About this item:

426 Views | 464 Downloads

Author Notes:

Correspondence: Seth Davin Norrholm, Mental Health Service Line, Atlanta VA Medical Center, 1670 Clairmont Road, MHSL 116A, Decatur, GA 30033, USA. e-mail: seth.norrholm@va.gov.

SDN and TJ have contributed equally to this work.

For authors' acknowledgments and disclosures, see the full article.


Research Funding:

This research was supported by National Institute of Mental Health Grants MH071537 and MH096764 (PI, Kerry J. Ressler), MH085806 (PI, Alicia K. Smith), MH082256 (PI, Charles F. Gillespie), and MH070129 (PI, Tanja Jovanovic), the Howard Hughes Medical Institute (Kerry J. Ressler), and the Atlanta Clinical Translational Science Institute, the NIH National Centers for Research Resources (M01 RR00039), and the Burroughs Wellcome Fund (Kerry J. Ressler).

This work was funded in part by the Brain and Behavior Foundation (formerly NARSAD; Seth Davin Norrholm; and Tanja Jovanovic), and the Department of Defense (DOD)/Congressionally Directed Medical Research Program (CDMRP, Award # W81XWH-08-2-0170; PI, Seth Davin Norrholm).

This work was also supported by the Max Planck Society and the Doris Duke Charitable Foundation (Elisabeth Binder).


  • Behavioral Sciences
  • Neurosciences & Neurology
  • catechol-O-methyltransferase
  • fear-potentiated startle
  • posttraumatic stress disorder
  • epigenetic
  • methylation
  • trauma

Differential genetic and epigenetic regulation of catechol-O-methyltransferase is associated with impaired fear inhibition in posttraumatic stress disorder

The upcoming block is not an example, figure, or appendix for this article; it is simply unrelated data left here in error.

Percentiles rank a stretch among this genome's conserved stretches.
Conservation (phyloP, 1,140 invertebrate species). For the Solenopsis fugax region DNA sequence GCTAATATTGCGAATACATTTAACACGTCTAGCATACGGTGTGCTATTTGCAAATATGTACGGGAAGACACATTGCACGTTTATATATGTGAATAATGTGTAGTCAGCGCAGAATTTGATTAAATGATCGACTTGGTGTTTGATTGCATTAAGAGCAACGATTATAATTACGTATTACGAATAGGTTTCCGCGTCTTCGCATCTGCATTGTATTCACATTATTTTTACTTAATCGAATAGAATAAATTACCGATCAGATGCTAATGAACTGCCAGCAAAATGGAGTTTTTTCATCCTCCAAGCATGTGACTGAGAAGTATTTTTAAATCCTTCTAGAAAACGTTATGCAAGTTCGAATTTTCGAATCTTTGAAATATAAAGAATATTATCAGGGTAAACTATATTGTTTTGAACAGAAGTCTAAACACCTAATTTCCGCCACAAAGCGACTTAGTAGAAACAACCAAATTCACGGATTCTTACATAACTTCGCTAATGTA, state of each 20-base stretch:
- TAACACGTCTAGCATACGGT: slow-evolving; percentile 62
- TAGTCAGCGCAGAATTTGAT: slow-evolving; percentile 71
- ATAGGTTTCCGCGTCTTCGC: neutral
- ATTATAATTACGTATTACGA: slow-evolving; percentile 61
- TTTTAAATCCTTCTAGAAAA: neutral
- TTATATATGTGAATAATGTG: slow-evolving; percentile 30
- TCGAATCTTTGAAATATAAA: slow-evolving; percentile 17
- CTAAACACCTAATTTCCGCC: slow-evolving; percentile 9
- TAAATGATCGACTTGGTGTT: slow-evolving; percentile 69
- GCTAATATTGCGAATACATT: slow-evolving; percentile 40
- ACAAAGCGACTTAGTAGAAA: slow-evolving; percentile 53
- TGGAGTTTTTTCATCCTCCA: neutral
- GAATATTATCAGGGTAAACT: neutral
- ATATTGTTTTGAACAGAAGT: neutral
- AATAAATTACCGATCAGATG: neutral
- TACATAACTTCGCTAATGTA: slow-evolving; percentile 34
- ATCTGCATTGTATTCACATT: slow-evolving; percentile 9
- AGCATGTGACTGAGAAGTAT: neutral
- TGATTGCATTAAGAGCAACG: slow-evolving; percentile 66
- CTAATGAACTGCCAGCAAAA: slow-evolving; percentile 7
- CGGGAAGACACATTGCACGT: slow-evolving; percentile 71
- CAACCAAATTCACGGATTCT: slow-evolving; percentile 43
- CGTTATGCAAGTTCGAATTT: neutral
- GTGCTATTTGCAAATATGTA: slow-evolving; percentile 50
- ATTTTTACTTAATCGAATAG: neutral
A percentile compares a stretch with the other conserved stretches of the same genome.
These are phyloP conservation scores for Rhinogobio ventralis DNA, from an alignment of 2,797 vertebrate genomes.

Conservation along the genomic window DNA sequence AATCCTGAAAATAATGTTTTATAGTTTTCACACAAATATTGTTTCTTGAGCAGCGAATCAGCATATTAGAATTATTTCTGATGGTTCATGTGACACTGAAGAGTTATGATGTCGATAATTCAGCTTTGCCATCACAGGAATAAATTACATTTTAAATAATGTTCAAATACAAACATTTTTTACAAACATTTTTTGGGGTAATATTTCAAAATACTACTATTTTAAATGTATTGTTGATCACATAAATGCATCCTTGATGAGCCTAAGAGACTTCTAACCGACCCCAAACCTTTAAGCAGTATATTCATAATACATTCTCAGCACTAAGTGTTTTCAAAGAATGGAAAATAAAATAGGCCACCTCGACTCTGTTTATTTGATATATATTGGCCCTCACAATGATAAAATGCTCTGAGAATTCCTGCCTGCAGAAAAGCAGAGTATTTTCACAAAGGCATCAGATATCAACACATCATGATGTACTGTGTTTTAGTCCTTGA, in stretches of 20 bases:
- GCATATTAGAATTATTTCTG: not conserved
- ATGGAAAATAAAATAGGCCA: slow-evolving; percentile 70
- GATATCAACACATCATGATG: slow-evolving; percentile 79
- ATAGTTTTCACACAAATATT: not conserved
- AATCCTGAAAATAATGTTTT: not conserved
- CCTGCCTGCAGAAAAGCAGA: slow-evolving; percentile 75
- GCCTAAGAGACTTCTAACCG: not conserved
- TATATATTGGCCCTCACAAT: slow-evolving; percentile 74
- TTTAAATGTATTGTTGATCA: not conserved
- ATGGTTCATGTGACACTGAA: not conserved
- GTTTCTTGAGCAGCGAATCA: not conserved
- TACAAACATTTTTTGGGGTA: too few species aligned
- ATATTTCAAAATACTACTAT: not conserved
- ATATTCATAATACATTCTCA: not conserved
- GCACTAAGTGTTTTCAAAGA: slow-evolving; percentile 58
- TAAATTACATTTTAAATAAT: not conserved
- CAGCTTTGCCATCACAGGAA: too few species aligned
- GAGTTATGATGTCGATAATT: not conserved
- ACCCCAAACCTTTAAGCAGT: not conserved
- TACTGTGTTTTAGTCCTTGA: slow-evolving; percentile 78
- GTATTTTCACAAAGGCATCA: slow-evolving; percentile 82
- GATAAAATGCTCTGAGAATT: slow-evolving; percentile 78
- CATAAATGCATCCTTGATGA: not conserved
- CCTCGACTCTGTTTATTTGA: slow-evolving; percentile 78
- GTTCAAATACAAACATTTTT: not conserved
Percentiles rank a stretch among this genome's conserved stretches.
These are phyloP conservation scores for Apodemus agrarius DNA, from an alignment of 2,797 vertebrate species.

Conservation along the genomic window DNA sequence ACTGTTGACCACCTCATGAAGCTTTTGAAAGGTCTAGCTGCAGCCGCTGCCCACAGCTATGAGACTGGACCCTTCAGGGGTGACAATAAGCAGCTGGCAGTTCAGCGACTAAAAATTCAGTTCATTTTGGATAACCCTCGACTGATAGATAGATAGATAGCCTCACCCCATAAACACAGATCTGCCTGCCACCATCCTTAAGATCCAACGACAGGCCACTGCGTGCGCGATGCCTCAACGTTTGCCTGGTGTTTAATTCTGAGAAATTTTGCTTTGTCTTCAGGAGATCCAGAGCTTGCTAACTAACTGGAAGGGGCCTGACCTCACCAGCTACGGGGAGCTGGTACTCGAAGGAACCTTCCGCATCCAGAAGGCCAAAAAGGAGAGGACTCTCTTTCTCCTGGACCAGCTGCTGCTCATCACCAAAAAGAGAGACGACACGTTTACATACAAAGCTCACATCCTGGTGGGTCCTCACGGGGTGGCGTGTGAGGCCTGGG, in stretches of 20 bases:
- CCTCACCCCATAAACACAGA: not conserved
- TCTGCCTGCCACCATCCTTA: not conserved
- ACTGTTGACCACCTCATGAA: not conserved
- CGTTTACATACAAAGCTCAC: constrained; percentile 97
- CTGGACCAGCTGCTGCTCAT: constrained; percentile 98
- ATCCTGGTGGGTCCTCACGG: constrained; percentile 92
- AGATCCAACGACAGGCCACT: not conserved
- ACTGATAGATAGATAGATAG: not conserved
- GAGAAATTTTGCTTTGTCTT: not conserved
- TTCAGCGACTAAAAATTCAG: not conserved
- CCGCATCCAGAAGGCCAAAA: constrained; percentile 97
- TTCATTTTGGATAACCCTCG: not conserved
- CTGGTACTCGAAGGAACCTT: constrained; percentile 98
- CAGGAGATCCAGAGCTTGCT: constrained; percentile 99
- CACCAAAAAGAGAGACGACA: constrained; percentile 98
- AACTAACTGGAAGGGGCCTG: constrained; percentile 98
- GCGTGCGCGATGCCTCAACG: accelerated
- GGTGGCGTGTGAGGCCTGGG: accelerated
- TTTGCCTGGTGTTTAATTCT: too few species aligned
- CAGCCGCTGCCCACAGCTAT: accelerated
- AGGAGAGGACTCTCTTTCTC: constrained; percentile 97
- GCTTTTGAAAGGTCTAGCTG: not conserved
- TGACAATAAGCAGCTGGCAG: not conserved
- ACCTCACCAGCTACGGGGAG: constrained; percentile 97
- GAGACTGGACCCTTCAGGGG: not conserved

Show all authors Show less authors


Journal Title:

Frontiers in Behavioral Neuroscience


Volume 7, Number MAR


, Pages 30-30

Type of Work:

Article | Final Publisher PDF


The catechol-O-methyltransferase (COMT) enzyme is critical for the catabolic regulation of synaptic dopamine, resulting in altered cortical functioning. The COMT Val158Met polymorphism has been implicated in human mental illness, with Met/Met homozygotes associated with increased susceptibility to posttraumatic stress disorder (PTSD). Our primary objective was to examine the intermediate phenotype of fear inhibition in PTSD stratified by COMT genotype (Met/Met, Val/Met, and Val/Val) and differential gene regulation via methylation status at CpG sites in the COMT promoter region. More specifically, we examined the potential interaction of COMT genotype and PTSD diagnosis on fear-potentiated startle during fear conditioning and extinction and COMT DNA methylation levels (as determined using genomic DNA isolated from whole blood). Participants were recruited from medical and gynecological clinics of an urban hospital in Atlanta, Georgia. We found that individuals with the Met/Met genotype demonstrated higher fear-potentiated startle to the CS-(safety signal) and during extinction of the CS+ (danger signal) compared to Val/Met and Val/Val genotypes. The PTSD+ Met/Met genotype group had the greatest impairment in fear inhibition to the CS-(p=.006), compared to Val carriers. In addition, the Met/Met genotype was associated with DNA methylation at 4 CpG sites, 2 of which were associated with impaired fear inhibition to the safety signal. These results suggest that multiple differential mechanisms for regulating COMT function - at the level of protein structure via the Val158Met genotype and at the level of gene regulation via differential methylation - are associated with impaired fear inhibition in PTSD.

Copyright information:

© 2013 Norrholm, Jovanovic, Smith, Binder, Klengel, Conneely, Mercer, Davis, Kerley, Winkler, Gillespie, Bradley and Ressler.

This is an Open Access work distributed under the terms of the Creative Commons Attribution 3.0 Unported License (http://creativecommons.org/licenses/by/3.0/).

Creative Commons License

Export to EndNote